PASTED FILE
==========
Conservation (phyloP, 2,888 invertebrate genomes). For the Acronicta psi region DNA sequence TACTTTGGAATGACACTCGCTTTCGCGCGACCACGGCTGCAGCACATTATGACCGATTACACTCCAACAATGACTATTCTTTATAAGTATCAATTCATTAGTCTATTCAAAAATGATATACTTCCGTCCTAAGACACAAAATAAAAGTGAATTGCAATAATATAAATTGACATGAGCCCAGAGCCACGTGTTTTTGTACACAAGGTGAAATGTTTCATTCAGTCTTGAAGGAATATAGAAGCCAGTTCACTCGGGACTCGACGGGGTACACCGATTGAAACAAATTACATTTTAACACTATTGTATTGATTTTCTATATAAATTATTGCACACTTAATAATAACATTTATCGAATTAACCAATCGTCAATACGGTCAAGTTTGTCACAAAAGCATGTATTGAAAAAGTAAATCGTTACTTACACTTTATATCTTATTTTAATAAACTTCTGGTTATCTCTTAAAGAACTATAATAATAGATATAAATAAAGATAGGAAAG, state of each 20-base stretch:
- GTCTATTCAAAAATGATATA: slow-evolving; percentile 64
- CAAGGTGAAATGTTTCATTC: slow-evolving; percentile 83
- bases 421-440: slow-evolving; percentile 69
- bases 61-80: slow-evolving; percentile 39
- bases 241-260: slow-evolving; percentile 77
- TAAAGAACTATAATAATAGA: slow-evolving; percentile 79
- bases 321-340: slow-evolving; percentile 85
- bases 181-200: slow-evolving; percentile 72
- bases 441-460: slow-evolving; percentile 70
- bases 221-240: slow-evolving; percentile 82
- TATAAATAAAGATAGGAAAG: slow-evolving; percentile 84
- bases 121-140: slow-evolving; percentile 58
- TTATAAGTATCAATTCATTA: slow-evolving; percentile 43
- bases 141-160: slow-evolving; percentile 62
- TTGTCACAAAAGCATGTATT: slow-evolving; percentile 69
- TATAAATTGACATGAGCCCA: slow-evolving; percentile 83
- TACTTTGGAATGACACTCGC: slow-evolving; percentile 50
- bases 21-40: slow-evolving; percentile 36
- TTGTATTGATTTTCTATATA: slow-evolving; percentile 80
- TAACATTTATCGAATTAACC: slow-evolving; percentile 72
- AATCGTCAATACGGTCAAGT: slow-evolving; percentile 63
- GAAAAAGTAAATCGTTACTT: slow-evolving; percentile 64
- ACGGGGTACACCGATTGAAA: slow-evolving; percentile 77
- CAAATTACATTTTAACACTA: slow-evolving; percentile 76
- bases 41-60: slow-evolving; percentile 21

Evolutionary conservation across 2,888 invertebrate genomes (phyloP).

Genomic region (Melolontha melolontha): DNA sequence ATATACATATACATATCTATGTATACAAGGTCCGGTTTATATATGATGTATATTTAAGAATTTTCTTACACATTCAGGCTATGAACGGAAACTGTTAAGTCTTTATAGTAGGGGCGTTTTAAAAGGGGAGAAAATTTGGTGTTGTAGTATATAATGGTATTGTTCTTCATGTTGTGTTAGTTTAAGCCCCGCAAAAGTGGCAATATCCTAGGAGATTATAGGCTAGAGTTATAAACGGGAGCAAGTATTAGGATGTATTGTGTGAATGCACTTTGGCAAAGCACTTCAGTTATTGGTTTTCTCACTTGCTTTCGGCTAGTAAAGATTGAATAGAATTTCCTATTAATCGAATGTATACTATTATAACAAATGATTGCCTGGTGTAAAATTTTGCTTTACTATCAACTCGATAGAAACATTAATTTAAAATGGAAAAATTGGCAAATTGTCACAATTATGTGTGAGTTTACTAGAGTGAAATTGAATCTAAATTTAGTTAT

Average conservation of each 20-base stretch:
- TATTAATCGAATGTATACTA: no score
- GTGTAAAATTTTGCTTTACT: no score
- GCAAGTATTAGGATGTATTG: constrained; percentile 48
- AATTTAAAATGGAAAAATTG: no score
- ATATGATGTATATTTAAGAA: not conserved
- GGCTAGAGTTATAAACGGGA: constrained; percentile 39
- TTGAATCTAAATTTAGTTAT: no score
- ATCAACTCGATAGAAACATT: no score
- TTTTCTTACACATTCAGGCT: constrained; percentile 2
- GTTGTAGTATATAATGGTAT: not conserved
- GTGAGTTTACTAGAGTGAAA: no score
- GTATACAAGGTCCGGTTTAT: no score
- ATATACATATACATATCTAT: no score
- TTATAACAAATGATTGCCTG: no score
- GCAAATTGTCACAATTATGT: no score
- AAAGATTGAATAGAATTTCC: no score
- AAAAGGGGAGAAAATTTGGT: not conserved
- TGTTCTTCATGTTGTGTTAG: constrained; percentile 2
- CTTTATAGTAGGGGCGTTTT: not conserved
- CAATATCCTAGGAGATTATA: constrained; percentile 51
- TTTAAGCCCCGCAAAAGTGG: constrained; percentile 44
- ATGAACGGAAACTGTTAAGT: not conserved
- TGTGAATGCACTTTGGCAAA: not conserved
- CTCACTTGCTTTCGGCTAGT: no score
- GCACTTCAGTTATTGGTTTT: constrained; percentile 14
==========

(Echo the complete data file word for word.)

Conservation (phyloP, 2,888 invertebrate genomes). For the Acronicta psi region DNA sequence TACTTTGGAATGACACTCGCTTTCGCGCGACCACGGCTGCAGCACATTATGACCGATTACACTCCAACAATGACTATTCTTTATAAGTATCAATTCATTAGTCTATTCAAAAATGATATACTTCCGTCCTAAGACACAAAATAAAAGTGAATTGCAATAATATAAATTGACATGAGCCCAGAGCCACGTGTTTTTGTACACAAGGTGAAATGTTTCATTCAGTCTTGAAGGAATATAGAAGCCAGTTCACTCGGGACTCGACGGGGTACACCGATTGAAACAAATTACATTTTAACACTATTGTATTGATTTTCTATATAAATTATTGCACACTTAATAATAACATTTATCGAATTAACCAATCGTCAATACGGTCAAGTTTGTCACAAAAGCATGTATTGAAAAAGTAAATCGTTACTTACACTTTATATCTTATTTTAATAAACTTCTGGTTATCTCTTAAAGAACTATAATAATAGATATAAATAAAGATAGGAAAG, state of each 20-base stretch:
- GTCTATTCAAAAATGATATA: slow-evolving; percentile 64
- CAAGGTGAAATGTTTCATTC: slow-evolving; percentile 83
- bases 421-440: slow-evolving; percentile 69
- bases 61-80: slow-evolving; percentile 39
- bases 241-260: slow-evolving; percentile 77
- TAAAGAACTATAATAATAGA: slow-evolving; percentile 79
- bases 321-340: slow-evolving; percentile 85
- bases 181-200: slow-evolving; percentile 72
- bases 441-460: slow-evolving; percentile 70
- bases 221-240: slow-evolving; percentile 82
- TATAAATAAAGATAGGAAAG: slow-evolving; percentile 84
- bases 121-140: slow-evolving; percentile 58
- TTATAAGTATCAATTCATTA: slow-evolving; percentile 43
- bases 141-160: slow-evolving; percentile 62
- TTGTCACAAAAGCATGTATT: slow-evolving; percentile 69
- TATAAATTGACATGAGCCCA: slow-evolving; percentile 83
- TACTTTGGAATGACACTCGC: slow-evolving; percentile 50
- bases 21-40: slow-evolving; percentile 36
- TTGTATTGATTTTCTATATA: slow-evolving; percentile 80
- TAACATTTATCGAATTAACC: slow-evolving; percentile 72
- AATCGTCAATACGGTCAAGT: slow-evolving; percentile 63
- GAAAAAGTAAATCGTTACTT: slow-evolving; percentile 64
- ACGGGGTACACCGATTGAAA: slow-evolving; percentile 77
- CAAATTACATTTTAACACTA: slow-evolving; percentile 76
- bases 41-60: slow-evolving; percentile 21

Evolutionary conservation across 2,888 invertebrate genomes (phyloP).

Genomic region (Melolontha melolontha): DNA sequence ATATACATATACATATCTATGTATACAAGGTCCGGTTTATATATGATGTATATTTAAGAATTTTCTTACACATTCAGGCTATGAACGGAAACTGTTAAGTCTTTATAGTAGGGGCGTTTTAAAAGGGGAGAAAATTTGGTGTTGTAGTATATAATGGTATTGTTCTTCATGTTGTGTTAGTTTAAGCCCCGCAAAAGTGGCAATATCCTAGGAGATTATAGGCTAGAGTTATAAACGGGAGCAAGTATTAGGATGTATTGTGTGAATGCACTTTGGCAAAGCACTTCAGTTATTGGTTTTCTCACTTGCTTTCGGCTAGTAAAGATTGAATAGAATTTCCTATTAATCGAATGTATACTATTATAACAAATGATTGCCTGGTGTAAAATTTTGCTTTACTATCAACTCGATAGAAACATTAATTTAAAATGGAAAAATTGGCAAATTGTCACAATTATGTGTGAGTTTACTAGAGTGAAATTGAATCTAAATTTAGTTAT

Average conservation of each 20-base stretch:
- TATTAATCGAATGTATACTA: no score
- GTGTAAAATTTTGCTTTACT: no score
- GCAAGTATTAGGATGTATTG: constrained; percentile 48
- AATTTAAAATGGAAAAATTG: no score
- ATATGATGTATATTTAAGAA: not conserved
- GGCTAGAGTTATAAACGGGA: constrained; percentile 39
- TTGAATCTAAATTTAGTTAT: no score
- ATCAACTCGATAGAAACATT: no score
- TTTTCTTACACATTCAGGCT: constrained; percentile 2
- GTTGTAGTATATAATGGTAT: not conserved
- GTGAGTTTACTAGAGTGAAA: no score
- GTATACAAGGTCCGGTTTAT: no score
- ATATACATATACATATCTAT: no score
- TTATAACAAATGATTGCCTG: no score
- GCAAATTGTCACAATTATGT: no score
- AAAGATTGAATAGAATTTCC: no score
- AAAAGGGGAGAAAATTTGGT: not conserved
- TGTTCTTCATGTTGTGTTAG: constrained; percentile 2
- CTTTATAGTAGGGGCGTTTT: not conserved
- CAATATCCTAGGAGATTATA: constrained; percentile 51
- TTTAAGCCCCGCAAAAGTGG: constrained; percentile 44
- ATGAACGGAAACTGTTAAGT: not conserved
- TGTGAATGCACTTTGGCAAA: not conserved
- CTCACTTGCTTTCGGCTAGT: no score
- GCACTTCAGTTATTGGTTTT: constrained; percentile 14